Notice that in the setter of the LED properties, a call is made to UpdateGPIO to send the value to the GPIO.

GPIO processing

In the case of our application, the Model is encapsulating all the GPIO access. The flow of GPIO runs something like this:

  1. Initialize the GPIO
  2. While the application is running:
    1. Wait for events on the Input pins
    2. Write Outputs to the Output pins
  3. Shut down the GPIO

We keep the instance of the GpioPin for each pin that we use. The GpioPin are created in the initialization process and released in the dispose. For simplicity, we keep the pin numbers in constants fields.

private const int GPIO_LEFT_SWITCH = 21;
private const int GPIO_RIGHT_SWITCH = 20;
private const int GPIO_RED_LED = 6;
private const int GPIO_GREEN_LED = 5;

private GpioController m_Controller = null;
private GpioPin m_LeftSwitchPin = null;
private GpioPin m_RightSwitchPin = null;
private GpioPin m_RedLEDPin = null;
private GpioPin m_GreenLEDPin = null;

Initializing / Shutting down the GPIO

During the initialization process the following sequence occurs:

  1. The application attempts to retrieve the default GpioController. If the controller cannot be retrieved, this means that the device does not support GPIO.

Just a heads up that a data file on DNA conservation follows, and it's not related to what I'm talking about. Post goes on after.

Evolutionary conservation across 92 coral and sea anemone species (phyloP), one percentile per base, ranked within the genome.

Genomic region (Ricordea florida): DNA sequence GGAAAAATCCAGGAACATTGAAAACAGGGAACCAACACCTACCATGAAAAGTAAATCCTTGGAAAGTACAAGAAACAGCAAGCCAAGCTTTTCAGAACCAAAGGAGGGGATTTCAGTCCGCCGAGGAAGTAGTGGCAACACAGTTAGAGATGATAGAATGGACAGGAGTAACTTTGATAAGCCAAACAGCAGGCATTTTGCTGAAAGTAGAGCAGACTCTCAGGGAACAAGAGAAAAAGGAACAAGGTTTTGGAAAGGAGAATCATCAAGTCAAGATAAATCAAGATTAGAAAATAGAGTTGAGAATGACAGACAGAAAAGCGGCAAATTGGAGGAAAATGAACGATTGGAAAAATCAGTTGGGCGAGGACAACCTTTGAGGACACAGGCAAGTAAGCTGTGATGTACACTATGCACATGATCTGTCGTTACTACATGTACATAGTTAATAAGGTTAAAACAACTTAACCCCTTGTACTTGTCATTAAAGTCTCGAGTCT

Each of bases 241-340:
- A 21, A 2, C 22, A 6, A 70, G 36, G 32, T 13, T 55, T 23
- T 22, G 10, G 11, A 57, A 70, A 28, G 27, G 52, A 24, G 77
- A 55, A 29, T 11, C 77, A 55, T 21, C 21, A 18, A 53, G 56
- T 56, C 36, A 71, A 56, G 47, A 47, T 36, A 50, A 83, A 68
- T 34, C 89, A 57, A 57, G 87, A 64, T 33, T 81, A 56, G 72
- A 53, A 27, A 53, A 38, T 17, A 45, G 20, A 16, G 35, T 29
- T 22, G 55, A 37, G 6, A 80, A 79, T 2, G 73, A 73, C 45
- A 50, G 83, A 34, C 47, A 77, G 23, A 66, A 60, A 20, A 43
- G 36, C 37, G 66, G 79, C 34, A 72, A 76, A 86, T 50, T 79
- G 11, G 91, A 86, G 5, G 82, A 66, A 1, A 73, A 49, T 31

2. All the pins are initialized.
  3. If all the pins are initialized correctly, the IsEnabled property is set to true.
  4. If one of the pins fails to initialize, the Release() function is called to free up all the allocated resources.
private void Initialize()
{
    Logger.AddLogEntry("Initializing GPIO on LogicGateModel");

    m_Controller = GpioController.GetDefault();
    if (m_Controller != null)
    {
        string startupMessage = "Startup:\r\n";
        bool success = true;

        success &= InitializeLEDPin(GPIO_GREEN_LED, "green LED", out m_GreenLEDPin, ref startupMessage);
        success &= InitializeLEDPin(GPIO_RED_LED, "red LED", out m_RedLEDPin, ref startupMessage);

        success &= InitializeSwitchPin(GPIO_LEFT_SWITCH, "left switch", out m_LeftSwitchPin, ref startupMessage);
        success &= InitializeSwitchPin(GPIO_RIGHT_SWITCH, "right switch", out m_RightSwitchPin, ref startupMessage);

        Message = startupMessage;
        if (!success)
        {
            Release();